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Technical FAQ with Lennard Zinn: Tires for cyclocross

  • By Lennard Zinn
  • Published Jan. 15, 2013
Challenge and FMB suggest that diluting Aquaseal (Aquasure in Europe), but Dugast points out that Aquasure does not contain toluene, which is barred in Europe. Photo: Lennard Zinn | VeloNews.com

Editor’s note: Lennard Zinn’s regular column is devoted to addressing readers’ technical questions about bikes, their care and how we as riders can use them as comfortably and efficiently as possible. Readers can send brief technical questions directly to Zinn.

Dear Lennard,

I read the whole photo article on your bike, and I really enjoyed it. You asked for replies if you wanted more “geek-out” on cyclocross tires and wheels. Please put me down for one vote “yes.”

—Chris

Dear Chris,

I’ll answer this question generally here for tires only. And, as the cyclocross national championships are fresh in my mind and cyclocross world championships are coming soon, I’ll follow this up in subsequent days with more detailed specific tire information from that perspective. Next week I’ll talk about wheels.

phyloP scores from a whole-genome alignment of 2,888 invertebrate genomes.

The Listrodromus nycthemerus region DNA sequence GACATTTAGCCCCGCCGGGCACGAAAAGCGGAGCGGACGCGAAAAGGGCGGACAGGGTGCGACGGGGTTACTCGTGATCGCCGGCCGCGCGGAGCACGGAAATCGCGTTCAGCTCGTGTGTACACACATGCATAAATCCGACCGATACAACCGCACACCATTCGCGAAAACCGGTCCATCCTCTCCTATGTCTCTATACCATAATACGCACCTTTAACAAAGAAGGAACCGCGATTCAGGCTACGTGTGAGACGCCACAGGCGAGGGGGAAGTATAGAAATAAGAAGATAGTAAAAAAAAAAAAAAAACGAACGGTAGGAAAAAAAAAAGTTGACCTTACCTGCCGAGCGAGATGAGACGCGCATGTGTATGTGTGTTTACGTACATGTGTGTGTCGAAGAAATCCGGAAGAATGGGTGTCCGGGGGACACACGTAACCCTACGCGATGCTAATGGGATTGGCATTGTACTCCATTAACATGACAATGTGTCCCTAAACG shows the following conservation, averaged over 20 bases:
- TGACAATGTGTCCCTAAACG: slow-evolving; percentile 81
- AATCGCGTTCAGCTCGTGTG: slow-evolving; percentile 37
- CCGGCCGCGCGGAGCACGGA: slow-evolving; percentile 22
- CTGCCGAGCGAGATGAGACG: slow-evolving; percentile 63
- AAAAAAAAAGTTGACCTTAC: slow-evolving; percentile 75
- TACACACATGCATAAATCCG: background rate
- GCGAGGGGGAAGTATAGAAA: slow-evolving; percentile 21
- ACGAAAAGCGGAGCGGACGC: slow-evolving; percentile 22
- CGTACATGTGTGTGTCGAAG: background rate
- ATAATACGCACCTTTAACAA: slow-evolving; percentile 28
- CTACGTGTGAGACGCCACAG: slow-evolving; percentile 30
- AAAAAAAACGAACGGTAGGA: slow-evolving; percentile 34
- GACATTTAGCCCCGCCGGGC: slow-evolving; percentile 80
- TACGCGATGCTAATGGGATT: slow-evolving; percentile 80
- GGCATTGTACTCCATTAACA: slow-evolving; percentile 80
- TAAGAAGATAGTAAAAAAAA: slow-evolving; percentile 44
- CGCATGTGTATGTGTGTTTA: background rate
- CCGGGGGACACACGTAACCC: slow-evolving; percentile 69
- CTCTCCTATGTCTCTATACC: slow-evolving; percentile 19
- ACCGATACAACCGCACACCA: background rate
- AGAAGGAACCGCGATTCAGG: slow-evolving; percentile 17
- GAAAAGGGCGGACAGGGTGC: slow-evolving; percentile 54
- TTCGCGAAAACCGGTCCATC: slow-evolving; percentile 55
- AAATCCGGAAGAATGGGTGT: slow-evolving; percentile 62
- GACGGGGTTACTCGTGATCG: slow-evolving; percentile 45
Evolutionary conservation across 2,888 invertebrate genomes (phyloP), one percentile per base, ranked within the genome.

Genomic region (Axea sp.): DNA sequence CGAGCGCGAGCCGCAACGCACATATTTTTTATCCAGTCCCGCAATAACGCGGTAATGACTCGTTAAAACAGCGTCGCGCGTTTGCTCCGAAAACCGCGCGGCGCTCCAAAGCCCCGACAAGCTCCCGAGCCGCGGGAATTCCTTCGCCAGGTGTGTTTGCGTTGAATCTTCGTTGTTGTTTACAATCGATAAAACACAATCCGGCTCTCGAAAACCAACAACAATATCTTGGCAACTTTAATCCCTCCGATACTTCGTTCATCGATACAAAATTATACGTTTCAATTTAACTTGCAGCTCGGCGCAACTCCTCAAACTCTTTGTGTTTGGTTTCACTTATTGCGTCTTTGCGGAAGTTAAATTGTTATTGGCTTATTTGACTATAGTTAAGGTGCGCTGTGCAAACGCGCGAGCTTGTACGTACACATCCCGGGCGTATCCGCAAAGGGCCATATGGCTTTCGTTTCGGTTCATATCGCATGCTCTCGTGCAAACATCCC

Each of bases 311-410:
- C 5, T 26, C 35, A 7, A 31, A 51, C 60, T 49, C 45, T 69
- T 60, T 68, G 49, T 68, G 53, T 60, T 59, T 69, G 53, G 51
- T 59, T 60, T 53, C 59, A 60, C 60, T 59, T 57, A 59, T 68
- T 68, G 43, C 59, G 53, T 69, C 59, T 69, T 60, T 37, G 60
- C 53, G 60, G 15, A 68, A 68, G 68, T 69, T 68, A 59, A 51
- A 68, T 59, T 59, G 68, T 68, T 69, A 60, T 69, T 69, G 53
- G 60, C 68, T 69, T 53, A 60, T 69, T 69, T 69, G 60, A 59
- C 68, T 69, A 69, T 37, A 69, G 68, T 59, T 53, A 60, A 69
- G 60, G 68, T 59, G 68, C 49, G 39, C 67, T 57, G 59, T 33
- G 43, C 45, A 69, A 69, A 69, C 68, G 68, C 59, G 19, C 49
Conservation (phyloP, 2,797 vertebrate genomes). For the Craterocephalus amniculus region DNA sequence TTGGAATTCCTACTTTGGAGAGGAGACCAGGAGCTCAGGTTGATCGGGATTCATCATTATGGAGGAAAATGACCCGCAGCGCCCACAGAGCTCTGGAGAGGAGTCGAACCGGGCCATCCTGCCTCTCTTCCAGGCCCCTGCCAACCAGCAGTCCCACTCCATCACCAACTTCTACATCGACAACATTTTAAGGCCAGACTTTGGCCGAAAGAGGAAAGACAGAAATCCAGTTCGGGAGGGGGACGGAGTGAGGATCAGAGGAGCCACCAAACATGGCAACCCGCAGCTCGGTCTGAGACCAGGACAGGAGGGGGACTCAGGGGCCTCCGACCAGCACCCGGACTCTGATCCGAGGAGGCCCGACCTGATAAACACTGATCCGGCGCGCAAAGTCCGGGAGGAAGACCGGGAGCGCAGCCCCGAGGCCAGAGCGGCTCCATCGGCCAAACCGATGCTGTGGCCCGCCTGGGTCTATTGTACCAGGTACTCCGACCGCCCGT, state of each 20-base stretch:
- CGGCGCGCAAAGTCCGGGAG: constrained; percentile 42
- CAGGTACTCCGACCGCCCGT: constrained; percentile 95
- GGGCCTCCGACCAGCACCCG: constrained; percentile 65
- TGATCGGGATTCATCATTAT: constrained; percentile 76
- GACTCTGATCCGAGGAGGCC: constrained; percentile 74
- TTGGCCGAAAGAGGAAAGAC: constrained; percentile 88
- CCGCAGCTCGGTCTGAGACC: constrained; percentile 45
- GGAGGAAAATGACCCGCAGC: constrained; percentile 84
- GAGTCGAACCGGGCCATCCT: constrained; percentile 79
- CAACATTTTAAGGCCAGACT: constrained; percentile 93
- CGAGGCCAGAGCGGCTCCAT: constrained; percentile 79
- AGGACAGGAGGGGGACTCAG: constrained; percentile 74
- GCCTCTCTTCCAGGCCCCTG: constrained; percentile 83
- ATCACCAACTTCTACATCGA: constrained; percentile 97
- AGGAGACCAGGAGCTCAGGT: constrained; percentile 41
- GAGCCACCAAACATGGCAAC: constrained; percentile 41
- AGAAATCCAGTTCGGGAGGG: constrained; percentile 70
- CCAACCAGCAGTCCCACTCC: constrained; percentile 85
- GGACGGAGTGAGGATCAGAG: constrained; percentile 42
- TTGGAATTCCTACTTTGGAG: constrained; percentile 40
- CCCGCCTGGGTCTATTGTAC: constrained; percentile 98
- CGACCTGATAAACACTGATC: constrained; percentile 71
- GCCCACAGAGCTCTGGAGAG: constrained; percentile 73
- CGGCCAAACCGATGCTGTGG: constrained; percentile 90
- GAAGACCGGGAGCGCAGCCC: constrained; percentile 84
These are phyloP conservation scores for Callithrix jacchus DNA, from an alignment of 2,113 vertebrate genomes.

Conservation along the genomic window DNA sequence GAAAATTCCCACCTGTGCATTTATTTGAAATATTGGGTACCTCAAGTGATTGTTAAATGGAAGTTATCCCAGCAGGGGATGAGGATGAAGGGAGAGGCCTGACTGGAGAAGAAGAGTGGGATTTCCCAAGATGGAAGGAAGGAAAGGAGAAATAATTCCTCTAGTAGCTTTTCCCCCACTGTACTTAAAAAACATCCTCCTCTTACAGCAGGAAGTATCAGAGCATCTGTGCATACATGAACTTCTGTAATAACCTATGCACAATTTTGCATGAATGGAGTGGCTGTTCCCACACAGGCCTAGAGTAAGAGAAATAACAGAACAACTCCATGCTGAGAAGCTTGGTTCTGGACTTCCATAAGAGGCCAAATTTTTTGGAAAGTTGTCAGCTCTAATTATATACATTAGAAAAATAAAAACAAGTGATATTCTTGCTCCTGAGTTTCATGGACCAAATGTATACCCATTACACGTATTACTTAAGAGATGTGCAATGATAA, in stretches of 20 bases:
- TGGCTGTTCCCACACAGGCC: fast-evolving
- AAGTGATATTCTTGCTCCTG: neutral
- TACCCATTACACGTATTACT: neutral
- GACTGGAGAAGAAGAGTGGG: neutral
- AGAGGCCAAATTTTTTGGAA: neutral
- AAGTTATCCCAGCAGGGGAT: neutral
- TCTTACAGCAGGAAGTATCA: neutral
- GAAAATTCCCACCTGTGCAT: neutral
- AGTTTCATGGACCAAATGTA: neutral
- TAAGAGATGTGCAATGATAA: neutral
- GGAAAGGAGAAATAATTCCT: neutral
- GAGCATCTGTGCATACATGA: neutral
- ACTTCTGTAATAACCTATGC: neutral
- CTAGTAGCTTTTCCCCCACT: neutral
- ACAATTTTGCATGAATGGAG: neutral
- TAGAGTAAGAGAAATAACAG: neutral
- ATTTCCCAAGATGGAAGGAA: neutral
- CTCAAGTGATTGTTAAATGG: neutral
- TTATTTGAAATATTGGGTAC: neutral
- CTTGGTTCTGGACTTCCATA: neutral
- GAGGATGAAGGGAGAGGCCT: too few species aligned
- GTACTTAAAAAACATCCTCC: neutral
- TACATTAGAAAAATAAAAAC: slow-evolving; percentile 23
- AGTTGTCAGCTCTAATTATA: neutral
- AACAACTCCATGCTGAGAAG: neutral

Tire choice

When it comes to tire choice, there are three basic tread choices in tubulars: mud, file and mixed condition. Width since inception of the UCI 33mm-restriction is usually 33mm and sometimes 32mm. A larger tire floats better and has more surface area for traction, whereas a narrower tire is lighter and can dig down for traction in soft conditions.

Popular mud treads are Challenge Limus, Clement PDX, Dugast Rhino and FMB Gripo XL and Super Mud. A good mud tread has tall, widely separated knobs with angular edges to shed mud and provide grip. The knobs can be big and sharp because the soft conditions don’t tend to wear them down rapidly or tear the knobs off when cornering.

File treads you commonly see in domestic racing are Clement LAS, Vittoria Cross Evo XN, Challenge Grifo XS, FMB Sprint, Dugast Pipistrello and Pipisquallo, and Tufo Dry Plus.

Also called “diamond” tread, these have small diamond-shaped bumps down the broad central tread strip and usually side knobs as well. The Pipistrellos have almost nonexistent side knobs, while the Pipisquallos have Rhino-like side knobs. Challenge promises to have a Limus XS soon, which will have larger side knobs than the tiny ones on the Grifo XS.